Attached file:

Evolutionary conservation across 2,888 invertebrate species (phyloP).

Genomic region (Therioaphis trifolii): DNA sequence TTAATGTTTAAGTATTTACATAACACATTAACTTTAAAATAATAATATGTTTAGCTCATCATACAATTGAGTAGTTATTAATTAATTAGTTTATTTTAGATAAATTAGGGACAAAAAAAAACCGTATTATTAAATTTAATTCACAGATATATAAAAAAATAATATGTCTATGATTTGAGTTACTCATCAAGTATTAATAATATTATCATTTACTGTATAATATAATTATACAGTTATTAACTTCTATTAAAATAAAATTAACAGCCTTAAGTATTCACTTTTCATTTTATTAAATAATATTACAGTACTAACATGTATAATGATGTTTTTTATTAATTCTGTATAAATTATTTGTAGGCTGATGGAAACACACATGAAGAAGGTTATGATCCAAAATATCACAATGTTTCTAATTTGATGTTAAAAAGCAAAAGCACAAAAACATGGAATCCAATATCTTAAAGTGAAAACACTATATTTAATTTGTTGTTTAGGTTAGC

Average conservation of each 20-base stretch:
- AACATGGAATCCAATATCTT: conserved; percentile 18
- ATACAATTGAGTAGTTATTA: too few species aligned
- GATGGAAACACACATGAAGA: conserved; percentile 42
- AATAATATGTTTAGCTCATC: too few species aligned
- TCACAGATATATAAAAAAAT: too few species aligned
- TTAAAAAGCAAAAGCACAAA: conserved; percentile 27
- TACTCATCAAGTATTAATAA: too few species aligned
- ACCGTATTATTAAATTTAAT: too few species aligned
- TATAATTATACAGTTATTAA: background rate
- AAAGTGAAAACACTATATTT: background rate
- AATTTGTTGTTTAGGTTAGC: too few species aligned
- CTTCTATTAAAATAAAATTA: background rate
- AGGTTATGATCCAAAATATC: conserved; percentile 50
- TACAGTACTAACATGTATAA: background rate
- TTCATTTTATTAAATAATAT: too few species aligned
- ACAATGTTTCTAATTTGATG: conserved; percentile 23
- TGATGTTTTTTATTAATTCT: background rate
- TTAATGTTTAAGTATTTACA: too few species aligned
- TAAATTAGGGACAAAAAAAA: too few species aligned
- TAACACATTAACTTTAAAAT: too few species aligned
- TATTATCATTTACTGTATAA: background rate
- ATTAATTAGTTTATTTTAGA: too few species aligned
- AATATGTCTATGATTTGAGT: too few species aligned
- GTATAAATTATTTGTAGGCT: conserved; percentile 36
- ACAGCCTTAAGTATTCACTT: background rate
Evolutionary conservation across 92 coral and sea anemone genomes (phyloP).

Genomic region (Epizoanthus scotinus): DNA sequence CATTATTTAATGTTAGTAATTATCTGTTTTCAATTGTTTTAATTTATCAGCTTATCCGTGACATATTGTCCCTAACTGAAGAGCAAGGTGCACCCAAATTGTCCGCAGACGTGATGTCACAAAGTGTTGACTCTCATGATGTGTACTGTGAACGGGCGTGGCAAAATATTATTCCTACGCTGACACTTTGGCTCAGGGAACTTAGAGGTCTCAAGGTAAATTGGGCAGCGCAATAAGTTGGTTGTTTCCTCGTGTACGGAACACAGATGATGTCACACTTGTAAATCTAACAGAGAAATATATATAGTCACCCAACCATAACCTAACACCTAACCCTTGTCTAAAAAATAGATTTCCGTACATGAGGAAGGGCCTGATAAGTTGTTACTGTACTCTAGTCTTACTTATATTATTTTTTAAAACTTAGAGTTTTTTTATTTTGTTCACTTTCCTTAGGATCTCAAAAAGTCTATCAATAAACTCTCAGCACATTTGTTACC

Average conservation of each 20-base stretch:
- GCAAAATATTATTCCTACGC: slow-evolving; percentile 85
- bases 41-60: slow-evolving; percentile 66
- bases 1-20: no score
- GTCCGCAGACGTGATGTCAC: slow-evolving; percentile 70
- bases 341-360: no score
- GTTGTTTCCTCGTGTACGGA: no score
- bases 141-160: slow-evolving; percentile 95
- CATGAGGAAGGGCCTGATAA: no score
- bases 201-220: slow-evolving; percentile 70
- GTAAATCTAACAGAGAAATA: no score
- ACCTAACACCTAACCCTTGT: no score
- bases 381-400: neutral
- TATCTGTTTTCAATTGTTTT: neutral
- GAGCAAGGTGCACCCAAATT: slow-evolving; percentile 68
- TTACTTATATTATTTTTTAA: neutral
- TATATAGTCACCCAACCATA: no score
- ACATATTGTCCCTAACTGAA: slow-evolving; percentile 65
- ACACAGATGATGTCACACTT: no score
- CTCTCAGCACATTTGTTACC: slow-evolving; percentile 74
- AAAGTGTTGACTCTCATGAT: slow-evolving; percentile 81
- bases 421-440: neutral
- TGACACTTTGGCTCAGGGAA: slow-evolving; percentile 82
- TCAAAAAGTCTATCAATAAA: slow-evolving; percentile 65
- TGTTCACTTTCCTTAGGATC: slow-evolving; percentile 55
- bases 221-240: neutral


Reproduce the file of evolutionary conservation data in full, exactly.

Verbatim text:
Evolutionary conservation across 2,888 invertebrate species (phyloP).

Genomic region (Therioaphis trifolii): DNA sequence TTAATGTTTAAGTATTTACATAACACATTAACTTTAAAATAATAATATGTTTAGCTCATCATACAATTGAGTAGTTATTAATTAATTAGTTTATTTTAGATAAATTAGGGACAAAAAAAAACCGTATTATTAAATTTAATTCACAGATATATAAAAAAATAATATGTCTATGATTTGAGTTACTCATCAAGTATTAATAATATTATCATTTACTGTATAATATAATTATACAGTTATTAACTTCTATTAAAATAAAATTAACAGCCTTAAGTATTCACTTTTCATTTTATTAAATAATATTACAGTACTAACATGTATAATGATGTTTTTTATTAATTCTGTATAAATTATTTGTAGGCTGATGGAAACACACATGAAGAAGGTTATGATCCAAAATATCACAATGTTTCTAATTTGATGTTAAAAAGCAAAAGCACAAAAACATGGAATCCAATATCTTAAAGTGAAAACACTATATTTAATTTGTTGTTTAGGTTAGC

Average conservation of each 20-base stretch:
- AACATGGAATCCAATATCTT: conserved; percentile 18
- ATACAATTGAGTAGTTATTA: too few species aligned
- GATGGAAACACACATGAAGA: conserved; percentile 42
- AATAATATGTTTAGCTCATC: too few species aligned
- TCACAGATATATAAAAAAAT: too few species aligned
- TTAAAAAGCAAAAGCACAAA: conserved; percentile 27
- TACTCATCAAGTATTAATAA: too few species aligned
- ACCGTATTATTAAATTTAAT: too few species aligned
- TATAATTATACAGTTATTAA: background rate
- AAAGTGAAAACACTATATTT: background rate
- AATTTGTTGTTTAGGTTAGC: too few species aligned
- CTTCTATTAAAATAAAATTA: background rate
- AGGTTATGATCCAAAATATC: conserved; percentile 50
- TACAGTACTAACATGTATAA: background rate
- TTCATTTTATTAAATAATAT: too few species aligned
- ACAATGTTTCTAATTTGATG: conserved; percentile 23
- TGATGTTTTTTATTAATTCT: background rate
- TTAATGTTTAAGTATTTACA: too few species aligned
- TAAATTAGGGACAAAAAAAA: too few species aligned
- TAACACATTAACTTTAAAAT: too few species aligned
- TATTATCATTTACTGTATAA: background rate
- ATTAATTAGTTTATTTTAGA: too few species aligned
- AATATGTCTATGATTTGAGT: too few species aligned
- GTATAAATTATTTGTAGGCT: conserved; percentile 36
- ACAGCCTTAAGTATTCACTT: background rate
Evolutionary conservation across 92 coral and sea anemone genomes (phyloP).

Genomic region (Epizoanthus scotinus): DNA sequence CATTATTTAATGTTAGTAATTATCTGTTTTCAATTGTTTTAATTTATCAGCTTATCCGTGACATATTGTCCCTAACTGAAGAGCAAGGTGCACCCAAATTGTCCGCAGACGTGATGTCACAAAGTGTTGACTCTCATGATGTGTACTGTGAACGGGCGTGGCAAAATATTATTCCTACGCTGACACTTTGGCTCAGGGAACTTAGAGGTCTCAAGGTAAATTGGGCAGCGCAATAAGTTGGTTGTTTCCTCGTGTACGGAACACAGATGATGTCACACTTGTAAATCTAACAGAGAAATATATATAGTCACCCAACCATAACCTAACACCTAACCCTTGTCTAAAAAATAGATTTCCGTACATGAGGAAGGGCCTGATAAGTTGTTACTGTACTCTAGTCTTACTTATATTATTTTTTAAAACTTAGAGTTTTTTTATTTTGTTCACTTTCCTTAGGATCTCAAAAAGTCTATCAATAAACTCTCAGCACATTTGTTACC

Average conservation of each 20-base stretch:
- GCAAAATATTATTCCTACGC: slow-evolving; percentile 85
- bases 41-60: slow-evolving; percentile 66
- bases 1-20: no score
- GTCCGCAGACGTGATGTCAC: slow-evolving; percentile 70
- bases 341-360: no score
- GTTGTTTCCTCGTGTACGGA: no score
- bases 141-160: slow-evolving; percentile 95
- CATGAGGAAGGGCCTGATAA: no score
- bases 201-220: slow-evolving; percentile 70
- GTAAATCTAACAGAGAAATA: no score
- ACCTAACACCTAACCCTTGT: no score
- bases 381-400: neutral
- TATCTGTTTTCAATTGTTTT: neutral
- GAGCAAGGTGCACCCAAATT: slow-evolving; percentile 68
- TTACTTATATTATTTTTTAA: neutral
- TATATAGTCACCCAACCATA: no score
- ACATATTGTCCCTAACTGAA: slow-evolving; percentile 65
- ACACAGATGATGTCACACTT: no score
- CTCTCAGCACATTTGTTACC: slow-evolving; percentile 74
- AAAGTGTTGACTCTCATGAT: slow-evolving; percentile 81
- bases 421-440: neutral
- TGACACTTTGGCTCAGGGAA: slow-evolving; percentile 82
- TCAAAAAGTCTATCAATAAA: slow-evolving; percentile 65
- TGTTCACTTTCCTTAGGATC: slow-evolving; percentile 55
- bases 221-240: neutral